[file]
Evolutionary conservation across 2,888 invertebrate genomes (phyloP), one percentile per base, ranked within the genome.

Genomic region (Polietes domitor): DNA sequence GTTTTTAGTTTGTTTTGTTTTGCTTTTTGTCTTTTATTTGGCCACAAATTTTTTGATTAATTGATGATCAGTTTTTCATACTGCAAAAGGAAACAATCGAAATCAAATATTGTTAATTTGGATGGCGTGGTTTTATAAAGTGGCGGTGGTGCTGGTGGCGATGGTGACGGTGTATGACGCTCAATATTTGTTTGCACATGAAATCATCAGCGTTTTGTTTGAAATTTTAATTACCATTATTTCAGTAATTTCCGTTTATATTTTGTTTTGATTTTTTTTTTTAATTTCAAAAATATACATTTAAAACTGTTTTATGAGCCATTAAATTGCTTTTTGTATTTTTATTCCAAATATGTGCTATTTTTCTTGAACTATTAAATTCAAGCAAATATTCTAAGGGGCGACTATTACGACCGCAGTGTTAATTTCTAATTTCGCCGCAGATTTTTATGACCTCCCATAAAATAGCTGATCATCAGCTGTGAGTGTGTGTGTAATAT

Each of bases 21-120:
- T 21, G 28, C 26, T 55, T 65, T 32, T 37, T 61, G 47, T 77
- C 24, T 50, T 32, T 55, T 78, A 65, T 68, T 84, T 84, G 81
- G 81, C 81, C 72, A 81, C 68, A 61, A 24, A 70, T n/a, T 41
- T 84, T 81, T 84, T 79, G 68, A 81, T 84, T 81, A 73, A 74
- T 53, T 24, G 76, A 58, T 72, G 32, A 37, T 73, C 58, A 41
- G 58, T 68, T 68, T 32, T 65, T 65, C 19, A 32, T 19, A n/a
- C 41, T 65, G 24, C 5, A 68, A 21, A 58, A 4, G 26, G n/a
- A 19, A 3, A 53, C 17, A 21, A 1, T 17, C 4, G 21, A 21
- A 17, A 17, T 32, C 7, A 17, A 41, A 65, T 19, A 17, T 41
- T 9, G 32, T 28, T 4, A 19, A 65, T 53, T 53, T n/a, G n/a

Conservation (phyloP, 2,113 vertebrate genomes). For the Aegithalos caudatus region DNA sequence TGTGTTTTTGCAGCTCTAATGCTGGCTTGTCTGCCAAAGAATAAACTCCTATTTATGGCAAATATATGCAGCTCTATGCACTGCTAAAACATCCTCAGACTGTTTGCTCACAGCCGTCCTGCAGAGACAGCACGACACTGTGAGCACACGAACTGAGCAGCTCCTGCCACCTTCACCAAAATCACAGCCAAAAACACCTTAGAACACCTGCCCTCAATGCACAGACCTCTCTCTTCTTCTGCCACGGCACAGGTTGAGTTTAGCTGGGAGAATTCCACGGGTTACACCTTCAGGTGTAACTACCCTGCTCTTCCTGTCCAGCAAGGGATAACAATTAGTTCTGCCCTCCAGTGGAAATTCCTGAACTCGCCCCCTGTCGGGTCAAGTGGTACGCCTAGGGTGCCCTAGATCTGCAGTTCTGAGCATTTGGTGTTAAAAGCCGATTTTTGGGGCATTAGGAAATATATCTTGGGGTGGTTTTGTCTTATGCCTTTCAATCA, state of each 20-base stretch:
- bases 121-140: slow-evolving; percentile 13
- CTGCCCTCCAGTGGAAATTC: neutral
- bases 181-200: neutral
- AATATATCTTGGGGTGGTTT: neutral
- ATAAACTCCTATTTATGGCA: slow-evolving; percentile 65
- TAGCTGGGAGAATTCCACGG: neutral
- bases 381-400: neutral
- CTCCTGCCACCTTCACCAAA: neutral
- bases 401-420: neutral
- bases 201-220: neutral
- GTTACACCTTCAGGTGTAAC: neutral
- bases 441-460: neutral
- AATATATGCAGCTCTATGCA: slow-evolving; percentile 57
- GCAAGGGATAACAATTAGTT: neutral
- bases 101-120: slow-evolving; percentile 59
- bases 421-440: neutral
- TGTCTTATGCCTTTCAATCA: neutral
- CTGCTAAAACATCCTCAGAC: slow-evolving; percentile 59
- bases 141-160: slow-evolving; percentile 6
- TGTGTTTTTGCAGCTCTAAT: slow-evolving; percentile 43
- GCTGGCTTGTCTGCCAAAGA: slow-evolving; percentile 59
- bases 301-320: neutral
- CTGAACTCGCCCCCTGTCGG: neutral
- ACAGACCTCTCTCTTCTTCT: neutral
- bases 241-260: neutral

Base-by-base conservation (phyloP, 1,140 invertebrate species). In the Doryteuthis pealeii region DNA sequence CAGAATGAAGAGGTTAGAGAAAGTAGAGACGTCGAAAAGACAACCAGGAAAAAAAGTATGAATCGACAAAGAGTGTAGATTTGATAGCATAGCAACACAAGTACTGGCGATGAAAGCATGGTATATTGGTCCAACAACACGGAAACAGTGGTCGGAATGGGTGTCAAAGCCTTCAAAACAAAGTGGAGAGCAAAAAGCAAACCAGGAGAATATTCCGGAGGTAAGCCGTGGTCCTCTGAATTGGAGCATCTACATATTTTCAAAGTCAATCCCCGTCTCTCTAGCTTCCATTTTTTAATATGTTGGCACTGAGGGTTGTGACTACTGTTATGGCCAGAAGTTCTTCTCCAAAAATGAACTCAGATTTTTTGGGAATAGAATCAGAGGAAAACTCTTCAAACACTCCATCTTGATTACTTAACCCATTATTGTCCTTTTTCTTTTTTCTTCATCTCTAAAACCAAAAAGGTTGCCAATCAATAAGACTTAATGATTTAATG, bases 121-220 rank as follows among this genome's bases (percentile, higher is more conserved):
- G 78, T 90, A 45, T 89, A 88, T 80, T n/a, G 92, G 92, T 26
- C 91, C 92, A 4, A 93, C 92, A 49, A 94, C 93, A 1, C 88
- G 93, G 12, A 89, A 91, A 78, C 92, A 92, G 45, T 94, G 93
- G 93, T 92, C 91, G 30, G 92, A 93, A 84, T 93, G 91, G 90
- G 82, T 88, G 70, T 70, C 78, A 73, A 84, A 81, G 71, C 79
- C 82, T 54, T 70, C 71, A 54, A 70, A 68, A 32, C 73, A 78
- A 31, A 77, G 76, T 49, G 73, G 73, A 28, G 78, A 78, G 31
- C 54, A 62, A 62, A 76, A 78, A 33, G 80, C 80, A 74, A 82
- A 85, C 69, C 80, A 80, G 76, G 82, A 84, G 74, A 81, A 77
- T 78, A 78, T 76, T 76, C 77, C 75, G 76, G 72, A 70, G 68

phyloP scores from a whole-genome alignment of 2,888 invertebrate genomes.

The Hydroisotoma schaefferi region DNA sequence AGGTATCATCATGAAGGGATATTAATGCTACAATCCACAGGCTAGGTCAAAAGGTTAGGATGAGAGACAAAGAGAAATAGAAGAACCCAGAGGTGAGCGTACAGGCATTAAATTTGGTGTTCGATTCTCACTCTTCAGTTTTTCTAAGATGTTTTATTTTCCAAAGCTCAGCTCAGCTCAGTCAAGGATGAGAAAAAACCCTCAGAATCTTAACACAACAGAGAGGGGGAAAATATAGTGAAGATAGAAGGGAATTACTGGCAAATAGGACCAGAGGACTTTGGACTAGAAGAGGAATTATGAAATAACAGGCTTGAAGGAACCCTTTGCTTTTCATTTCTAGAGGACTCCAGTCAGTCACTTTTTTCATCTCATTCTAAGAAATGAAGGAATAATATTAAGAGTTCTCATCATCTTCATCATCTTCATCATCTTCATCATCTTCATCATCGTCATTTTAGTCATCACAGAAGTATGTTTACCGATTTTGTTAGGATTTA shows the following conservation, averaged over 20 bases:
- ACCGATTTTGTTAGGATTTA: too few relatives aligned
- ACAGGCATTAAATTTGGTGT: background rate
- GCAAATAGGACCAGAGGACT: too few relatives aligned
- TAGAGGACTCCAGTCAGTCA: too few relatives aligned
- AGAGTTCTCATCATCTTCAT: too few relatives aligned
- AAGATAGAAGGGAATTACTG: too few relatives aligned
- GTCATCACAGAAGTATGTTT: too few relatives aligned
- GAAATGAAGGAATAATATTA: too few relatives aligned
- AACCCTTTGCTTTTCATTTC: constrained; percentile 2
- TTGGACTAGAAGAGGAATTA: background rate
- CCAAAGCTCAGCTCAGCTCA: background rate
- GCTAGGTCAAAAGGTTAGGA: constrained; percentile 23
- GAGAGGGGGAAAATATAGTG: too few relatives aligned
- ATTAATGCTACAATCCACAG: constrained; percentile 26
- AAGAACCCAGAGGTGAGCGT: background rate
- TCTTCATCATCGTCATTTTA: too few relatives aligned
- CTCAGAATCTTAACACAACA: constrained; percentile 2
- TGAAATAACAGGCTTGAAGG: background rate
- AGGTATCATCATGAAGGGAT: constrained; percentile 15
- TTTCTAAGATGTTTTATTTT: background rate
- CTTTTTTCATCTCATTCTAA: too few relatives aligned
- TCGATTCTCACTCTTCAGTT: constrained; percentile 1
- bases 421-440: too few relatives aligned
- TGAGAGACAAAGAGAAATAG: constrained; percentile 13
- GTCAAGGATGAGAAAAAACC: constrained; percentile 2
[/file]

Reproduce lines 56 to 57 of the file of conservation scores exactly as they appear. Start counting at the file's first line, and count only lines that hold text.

- TAGAGGACTCCAGTCAGTCA: too few relatives aligned
- AGAGTTCTCATCATCTTCAT: too few relatives aligned